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Illustration: Aïda Amer/Axios

House Speaker Nancy Pelosi will escalate her caucus' anti-Mitch McConnell messaging this fall, testing a theory that this can be more effective than just continuing the party's anti-Trump rhetoric, Democratic leadership aides tell Axios.

Why it matters: Democrats are still divided over how much to focus on President Trump ahead of the 2020 elections — and they're aware that "Trump fatigue" could mean that their attacks will bring diminishing returns.

  • Pelosi has relentlessly reminded her House colleagues that Democrats regained the majority in 2018 by focusing on the issues, not by bashing Trump.
  • She's also still cautioning against impeachment, despite the majority of the caucus saying they support an impeachment inquiry.
  • Meanwhile, her office downplayed the House Judiciary Committee's Thursday vote to establish rules for hearings on impeachment in a Tuesday memo, first reported by Politico. It characterized the vote as typical oversight even though committee chairman Jerry Nadler described it as an “impeachment investigation.”

Pelosi believes there is a ceiling on how much the party can shift public opinion on Trump, the aides say, noting that his approval rating has remained steady over the last several months.

  • But demonizing McConnell "is something even the more moderate Democrats can glom onto," one aide said. "He's seen as the face of obstruction and Trump’s enabler in the Senate. It's easy to message against him."

Details: Over the next few months, Pelosi will be hyper-focused on McConnell and "his refusal to pass meaningful legislation," per the Democratic leadership aides. The Senate's inaction on gun violence is a particularly effective example, they add.

  • Another benefit of the strategy, in their view, is that it creates a fresher way for the caucus to pivot to their own legislative achievements: "Their message of ‘look at all the things we’re passing' was falling flat," a Democratic congressional aide said.
  • By focusing on McConnell and Senate Republicans' blocking tactics, the aide said, House Democrats can "tout the good they’ve done and also helps show the importance of Dems taking back the Senate.”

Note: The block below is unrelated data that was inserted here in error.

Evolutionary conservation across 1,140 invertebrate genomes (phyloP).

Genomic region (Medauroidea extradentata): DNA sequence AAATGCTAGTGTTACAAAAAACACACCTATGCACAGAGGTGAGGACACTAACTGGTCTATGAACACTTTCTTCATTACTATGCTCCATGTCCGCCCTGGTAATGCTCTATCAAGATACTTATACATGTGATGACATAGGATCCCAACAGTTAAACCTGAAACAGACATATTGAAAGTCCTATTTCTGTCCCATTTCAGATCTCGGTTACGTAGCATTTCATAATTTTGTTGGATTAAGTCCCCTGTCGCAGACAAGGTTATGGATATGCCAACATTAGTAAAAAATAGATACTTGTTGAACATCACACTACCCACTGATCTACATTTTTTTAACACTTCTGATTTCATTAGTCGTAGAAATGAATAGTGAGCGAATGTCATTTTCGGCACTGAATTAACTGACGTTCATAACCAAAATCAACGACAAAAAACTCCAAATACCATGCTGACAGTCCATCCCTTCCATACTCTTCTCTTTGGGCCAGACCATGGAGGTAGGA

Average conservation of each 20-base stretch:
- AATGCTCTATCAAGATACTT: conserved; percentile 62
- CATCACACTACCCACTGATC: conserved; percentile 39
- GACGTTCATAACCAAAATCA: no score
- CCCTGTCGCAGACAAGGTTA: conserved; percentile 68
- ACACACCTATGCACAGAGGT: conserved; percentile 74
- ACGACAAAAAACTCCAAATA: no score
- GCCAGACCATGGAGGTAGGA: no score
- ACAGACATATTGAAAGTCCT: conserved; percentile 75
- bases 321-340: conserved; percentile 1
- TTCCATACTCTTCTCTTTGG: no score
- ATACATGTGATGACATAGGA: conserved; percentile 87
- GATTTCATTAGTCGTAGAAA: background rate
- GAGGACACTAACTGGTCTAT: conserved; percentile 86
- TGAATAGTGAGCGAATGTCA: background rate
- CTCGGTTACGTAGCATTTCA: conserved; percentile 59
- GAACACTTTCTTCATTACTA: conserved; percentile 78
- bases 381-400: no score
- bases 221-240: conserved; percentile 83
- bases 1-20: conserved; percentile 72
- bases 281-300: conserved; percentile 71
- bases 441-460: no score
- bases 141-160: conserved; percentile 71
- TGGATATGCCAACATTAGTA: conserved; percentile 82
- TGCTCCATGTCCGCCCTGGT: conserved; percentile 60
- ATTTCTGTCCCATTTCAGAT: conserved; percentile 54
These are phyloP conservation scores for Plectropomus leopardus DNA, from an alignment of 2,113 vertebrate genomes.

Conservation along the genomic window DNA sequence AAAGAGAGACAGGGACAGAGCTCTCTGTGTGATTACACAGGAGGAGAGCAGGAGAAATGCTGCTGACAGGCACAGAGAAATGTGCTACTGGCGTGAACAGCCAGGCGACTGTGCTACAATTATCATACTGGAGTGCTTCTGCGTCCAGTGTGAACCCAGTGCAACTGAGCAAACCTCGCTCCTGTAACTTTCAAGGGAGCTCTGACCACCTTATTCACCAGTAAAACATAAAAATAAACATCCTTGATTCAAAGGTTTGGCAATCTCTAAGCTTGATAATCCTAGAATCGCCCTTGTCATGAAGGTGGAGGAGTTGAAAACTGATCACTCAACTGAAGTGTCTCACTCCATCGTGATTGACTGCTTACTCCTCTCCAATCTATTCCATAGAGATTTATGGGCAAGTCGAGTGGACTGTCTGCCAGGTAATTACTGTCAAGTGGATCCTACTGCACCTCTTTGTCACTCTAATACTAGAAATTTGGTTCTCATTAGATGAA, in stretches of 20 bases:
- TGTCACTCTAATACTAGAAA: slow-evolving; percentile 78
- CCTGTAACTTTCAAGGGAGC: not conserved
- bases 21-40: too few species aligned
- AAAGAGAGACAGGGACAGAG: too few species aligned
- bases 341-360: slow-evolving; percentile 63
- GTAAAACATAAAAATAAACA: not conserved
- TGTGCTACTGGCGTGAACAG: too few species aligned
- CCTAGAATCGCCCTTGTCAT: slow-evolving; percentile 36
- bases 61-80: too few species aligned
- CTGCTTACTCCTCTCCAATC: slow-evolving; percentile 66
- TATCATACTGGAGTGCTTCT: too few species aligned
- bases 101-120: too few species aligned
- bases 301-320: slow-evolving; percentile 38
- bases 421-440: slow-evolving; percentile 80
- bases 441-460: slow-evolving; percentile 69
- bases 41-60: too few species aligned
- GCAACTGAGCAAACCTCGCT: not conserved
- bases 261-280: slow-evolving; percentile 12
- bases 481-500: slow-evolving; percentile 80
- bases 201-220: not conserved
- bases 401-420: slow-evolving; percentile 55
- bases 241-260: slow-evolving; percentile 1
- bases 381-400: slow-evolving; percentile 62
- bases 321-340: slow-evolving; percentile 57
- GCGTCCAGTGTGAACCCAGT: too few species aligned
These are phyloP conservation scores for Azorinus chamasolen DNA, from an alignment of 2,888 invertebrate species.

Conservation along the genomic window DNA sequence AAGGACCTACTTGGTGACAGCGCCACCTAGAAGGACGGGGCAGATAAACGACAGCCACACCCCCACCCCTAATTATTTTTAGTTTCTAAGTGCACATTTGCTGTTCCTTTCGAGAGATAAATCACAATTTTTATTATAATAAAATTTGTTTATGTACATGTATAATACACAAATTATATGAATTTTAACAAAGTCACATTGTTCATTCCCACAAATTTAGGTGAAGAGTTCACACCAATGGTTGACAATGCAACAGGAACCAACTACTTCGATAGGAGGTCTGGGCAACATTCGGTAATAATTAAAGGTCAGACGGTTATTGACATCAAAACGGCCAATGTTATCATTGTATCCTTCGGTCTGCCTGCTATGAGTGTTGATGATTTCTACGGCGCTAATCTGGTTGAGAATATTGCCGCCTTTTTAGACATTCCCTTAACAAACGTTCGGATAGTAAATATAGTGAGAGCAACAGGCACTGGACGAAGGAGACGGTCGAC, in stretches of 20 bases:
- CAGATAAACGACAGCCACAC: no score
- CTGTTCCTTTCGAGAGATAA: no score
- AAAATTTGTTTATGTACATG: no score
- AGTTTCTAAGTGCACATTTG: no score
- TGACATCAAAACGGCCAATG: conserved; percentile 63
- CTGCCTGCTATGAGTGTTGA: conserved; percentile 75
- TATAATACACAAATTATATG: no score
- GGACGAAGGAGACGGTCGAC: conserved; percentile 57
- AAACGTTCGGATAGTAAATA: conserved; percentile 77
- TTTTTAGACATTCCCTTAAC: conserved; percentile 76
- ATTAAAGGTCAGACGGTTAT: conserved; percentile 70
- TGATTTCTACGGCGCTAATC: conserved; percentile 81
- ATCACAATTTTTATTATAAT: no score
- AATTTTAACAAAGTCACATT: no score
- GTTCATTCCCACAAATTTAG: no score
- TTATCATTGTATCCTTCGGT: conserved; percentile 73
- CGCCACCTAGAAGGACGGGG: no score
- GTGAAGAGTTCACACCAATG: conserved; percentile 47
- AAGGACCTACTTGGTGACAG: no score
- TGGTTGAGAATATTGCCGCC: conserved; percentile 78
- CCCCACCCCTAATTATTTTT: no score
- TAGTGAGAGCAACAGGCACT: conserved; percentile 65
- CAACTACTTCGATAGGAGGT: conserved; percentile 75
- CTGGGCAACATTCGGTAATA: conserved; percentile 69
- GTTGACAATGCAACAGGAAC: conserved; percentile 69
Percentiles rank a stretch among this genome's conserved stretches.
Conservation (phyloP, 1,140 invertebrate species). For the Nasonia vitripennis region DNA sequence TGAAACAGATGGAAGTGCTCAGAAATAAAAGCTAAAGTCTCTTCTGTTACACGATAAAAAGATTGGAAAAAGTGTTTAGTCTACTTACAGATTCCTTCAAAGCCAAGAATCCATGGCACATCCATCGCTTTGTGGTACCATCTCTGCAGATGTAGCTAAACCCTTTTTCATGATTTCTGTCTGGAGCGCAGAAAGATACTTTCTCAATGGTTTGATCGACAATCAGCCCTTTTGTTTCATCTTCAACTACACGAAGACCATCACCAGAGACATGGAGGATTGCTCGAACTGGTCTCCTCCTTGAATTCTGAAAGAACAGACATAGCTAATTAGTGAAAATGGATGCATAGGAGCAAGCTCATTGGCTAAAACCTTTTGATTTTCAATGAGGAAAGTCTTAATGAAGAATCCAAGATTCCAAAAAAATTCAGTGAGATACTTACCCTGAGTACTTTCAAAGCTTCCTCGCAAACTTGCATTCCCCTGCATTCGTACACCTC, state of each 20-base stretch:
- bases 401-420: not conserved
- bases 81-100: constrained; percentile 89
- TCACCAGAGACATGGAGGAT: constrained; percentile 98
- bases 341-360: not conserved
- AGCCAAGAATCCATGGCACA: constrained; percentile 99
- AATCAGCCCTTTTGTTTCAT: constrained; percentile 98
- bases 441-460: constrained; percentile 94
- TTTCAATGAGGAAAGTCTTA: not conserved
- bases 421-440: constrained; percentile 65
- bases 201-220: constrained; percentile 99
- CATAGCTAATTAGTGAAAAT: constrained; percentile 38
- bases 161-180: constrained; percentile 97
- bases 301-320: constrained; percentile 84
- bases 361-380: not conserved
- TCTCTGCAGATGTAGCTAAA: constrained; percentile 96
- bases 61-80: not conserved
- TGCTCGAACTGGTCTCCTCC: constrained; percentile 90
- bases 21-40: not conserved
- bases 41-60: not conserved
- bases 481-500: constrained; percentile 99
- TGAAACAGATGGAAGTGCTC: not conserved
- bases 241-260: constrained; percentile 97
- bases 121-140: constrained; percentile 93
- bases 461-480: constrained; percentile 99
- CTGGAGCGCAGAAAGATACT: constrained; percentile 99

The other side: "I don't believe for a second that [Pelosi's team] thinks there is any strategic value in what they’re doing," Josh Holmes, McConnell's former chief of staff and campaign manager tells Axios.

  • "Pelosi for the better part of a year has been caught in an impossible situation between a progressive base that wants impeachment and the political reality that it’s harmful to the party. So every few weeks she dangles a new set of car keys in front of them as a distraction," Holmes added.

Go deeper

Swimmer Chase Kalisz first American to win Tokyo Olympics gold medal

Chase Kalisz of Team United States celebrates after winning the Men's 400m Individual Medley Final on day two of the Tokyo 2020 Olympic Games at Tokyo Aquatics Centre in Tokyo, Japan. Photo: Al Bello/Getty Images

Swimmer Chase Kalisz has become the first Team United States Olympian to win gold at the Tokyo Games.

Of note: His teammate Jay Litherland took silver, .86 seconds behind him in the men's 400 meters Individual Medley Final.

Editor's note: This a breaking news story. Please check back for updates.

DOJ won't investigate nursing home deaths in N.Y. and 2 other states

People who've lost loved ones due to COVID-19 while they were in New York nursing homes attend a March protest and vigil in New York City. As of this month, Photo: Spencer Platt/Getty Images

The Department of Justice has decided not to launch a civil rights investigation into whether policies in New York, Pennsylvania and Michigan contributed to pandemic deaths in nursing homes, according to a letter sent to Republicans.

Why it matters: The Trump DOJ requested data from the three states plus New Jersey last August "amid still-unanswered questions about whether some states, especially New York, inadvertently worsened the pandemic death toll by requiring nursing homes to accept residents previously hospitalized for COVID-19," per AP.

Former Blizzard CEO says he "failed” women at the studio

Image: Neville Elder / Getty Images

Mike Morhaime, who co-founded and worked at video game studio Blizzard for 28 years, has apologized publicly for toxic work conditions at his former studio, which is now the subject of a discrimination and harassment lawsuit by the state of California.

Why it matters: Morhaime is no longer at Blizzard, but was its leader for most of its existence and therefore was in charge when much of what is alleged in California’s suit would have occurred.